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Five Achievable Steps for Transparency in 2012

January 5th, 2012

The New Year is a great time for resolutions. Of course most of these resolutions are made on a personal basis. But resolutions can also be made on a national and international level. So in that spirit, here are five realistic resolutions to help theUnited States and the international community achieve more financial transparency in 2012:

  1. The U.S. passes the Incorporation Transparency Act. This bill would require companies to disclose the names of the beneficial owners of corporations and limited liability companies (LLCs) when formed. This would close a major loophole that criminals exploit to launder their funds within U.S. boarders and strengthen law enforcement officials’ ability to keep criminal and tax evading money out of the United States.
  2. FATF lists tax evasion as a predicate offense to money laundering. If FATF implemented this reform banks and financial institutions in member countries would need to examine and evaluate incoming deposits for signs of tax evasion for reporting. As Rebecca Wilkins, senior counsel at Citizens for Tax Justice, put it: “Tax evasion — whether committed by individuals or corporations — is a crime and its victims are honest taxpaying citizens all over the world. The proceeds of those crimes are the funds that should have been paid to the government and are badly needed to fund critical services, especially in these difficult times.”
  3. The U.S. Passes the Stop Tax Haven Abuse Act. This bill would permanently close offshore tax loopholes, which in turn would raise revenue and increase transparency and accountability for multinational businesses. The bill would also require annual country-by-country reporting by SEC-registered corporations related to their employees, sales, purchases, sales, financing arrangements, and taxes. Raymond Baker, director of Global Financial Integrity, has called it a “game changer.”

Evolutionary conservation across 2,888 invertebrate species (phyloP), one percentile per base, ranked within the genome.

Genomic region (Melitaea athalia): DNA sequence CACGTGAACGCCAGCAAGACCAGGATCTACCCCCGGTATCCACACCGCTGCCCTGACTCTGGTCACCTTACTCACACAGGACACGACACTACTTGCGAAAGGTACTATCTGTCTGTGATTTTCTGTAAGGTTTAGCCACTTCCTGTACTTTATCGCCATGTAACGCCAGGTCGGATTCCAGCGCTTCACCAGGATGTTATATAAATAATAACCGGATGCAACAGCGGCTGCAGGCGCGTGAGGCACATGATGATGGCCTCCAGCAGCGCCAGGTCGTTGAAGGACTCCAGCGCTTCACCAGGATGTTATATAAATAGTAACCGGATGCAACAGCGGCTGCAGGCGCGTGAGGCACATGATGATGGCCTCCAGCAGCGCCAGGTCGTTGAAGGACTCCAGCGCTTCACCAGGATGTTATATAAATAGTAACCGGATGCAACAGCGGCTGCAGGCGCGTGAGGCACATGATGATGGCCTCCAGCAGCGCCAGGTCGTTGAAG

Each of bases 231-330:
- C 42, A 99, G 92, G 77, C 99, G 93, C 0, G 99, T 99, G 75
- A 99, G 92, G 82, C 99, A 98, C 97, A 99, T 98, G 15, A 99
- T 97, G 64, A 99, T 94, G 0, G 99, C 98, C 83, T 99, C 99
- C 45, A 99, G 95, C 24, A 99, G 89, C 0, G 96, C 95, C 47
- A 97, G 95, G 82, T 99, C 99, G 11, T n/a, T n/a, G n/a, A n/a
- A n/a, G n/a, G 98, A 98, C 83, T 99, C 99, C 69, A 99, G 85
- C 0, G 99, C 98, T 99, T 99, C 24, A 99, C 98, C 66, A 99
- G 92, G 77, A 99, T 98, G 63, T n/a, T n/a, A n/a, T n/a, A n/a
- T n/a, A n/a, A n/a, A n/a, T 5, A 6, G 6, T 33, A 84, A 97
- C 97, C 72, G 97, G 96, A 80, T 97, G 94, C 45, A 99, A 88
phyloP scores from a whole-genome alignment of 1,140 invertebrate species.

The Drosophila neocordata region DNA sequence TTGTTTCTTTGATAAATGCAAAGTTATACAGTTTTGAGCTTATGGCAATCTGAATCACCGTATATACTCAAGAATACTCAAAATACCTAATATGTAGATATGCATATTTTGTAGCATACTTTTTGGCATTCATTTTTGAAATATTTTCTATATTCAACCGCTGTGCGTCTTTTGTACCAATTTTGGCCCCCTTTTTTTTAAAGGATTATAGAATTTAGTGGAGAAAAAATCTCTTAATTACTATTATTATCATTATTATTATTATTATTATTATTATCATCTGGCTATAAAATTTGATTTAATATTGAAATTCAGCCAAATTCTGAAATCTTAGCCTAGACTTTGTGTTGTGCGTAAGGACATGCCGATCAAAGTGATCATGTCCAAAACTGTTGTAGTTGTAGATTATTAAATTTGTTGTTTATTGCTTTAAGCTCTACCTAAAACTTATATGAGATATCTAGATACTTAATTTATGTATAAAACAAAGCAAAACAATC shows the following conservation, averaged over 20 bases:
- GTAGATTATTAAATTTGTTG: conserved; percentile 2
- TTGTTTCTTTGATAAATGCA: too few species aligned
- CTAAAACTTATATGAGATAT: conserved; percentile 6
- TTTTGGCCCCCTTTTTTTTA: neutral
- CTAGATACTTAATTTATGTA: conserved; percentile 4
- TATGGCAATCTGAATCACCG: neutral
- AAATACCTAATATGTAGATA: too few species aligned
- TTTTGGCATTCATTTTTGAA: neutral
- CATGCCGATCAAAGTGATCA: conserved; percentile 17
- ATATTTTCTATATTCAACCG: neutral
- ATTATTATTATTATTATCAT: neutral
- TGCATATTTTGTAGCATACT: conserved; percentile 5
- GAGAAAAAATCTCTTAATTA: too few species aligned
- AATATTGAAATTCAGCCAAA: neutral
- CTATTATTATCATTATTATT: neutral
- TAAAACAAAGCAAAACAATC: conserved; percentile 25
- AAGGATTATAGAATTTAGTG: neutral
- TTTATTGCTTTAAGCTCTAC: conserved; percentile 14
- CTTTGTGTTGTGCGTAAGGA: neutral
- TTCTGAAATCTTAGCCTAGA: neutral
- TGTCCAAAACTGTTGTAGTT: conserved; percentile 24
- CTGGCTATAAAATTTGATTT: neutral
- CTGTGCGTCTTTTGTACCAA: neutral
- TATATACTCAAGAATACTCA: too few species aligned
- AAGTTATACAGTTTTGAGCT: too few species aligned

4. FATF creates a new government requirement for trusts to be registered with the relevant authorities. The World Bank, the OECD, and the FATF have all observed that money launderers often use trusts to their identities and distance themselves from the proceeds of their crimes. There is no requirement for legal structures like trusts to register with government agencies and as a result there is little information about them, which makes them vulnerable to money laundering. Should the FATF implement this recommendation, trusts would have to provide the same information that other covered institutions collect on their customers. This would aid financial institutions in performing their due diligence.
  5. The U.S. Passes the Combating Money Laundering, Terrorist Financing, and Counterfeiting Act. This bill, proposed by Senators Chuck Grassley (R-IA) and Dianne Feinstein (D-CA), would make all felonies trigger crimes for a money laundering charge, no matter where in the world a person committed the crime. According to current U.S. anti-money laundering laws, there is a difference between what is criminalized if it occurs inside U.S. borders and what is criminalized if it occurs outside them. Which means that it is perfectly legal for U.S. banks to accept the profits from some crimes, provided the original crime occurred in another country, when it would be illegal to do so if the same crime was committed in the United States. The bill would close this large loophole.

As with personal resolutions, these steps would not be easy. But also, like any good goal should be, these steps are achievable. In that spirit, here’s to a happy, healthy, and transparent New Year!

Written by Ann Hollingshead

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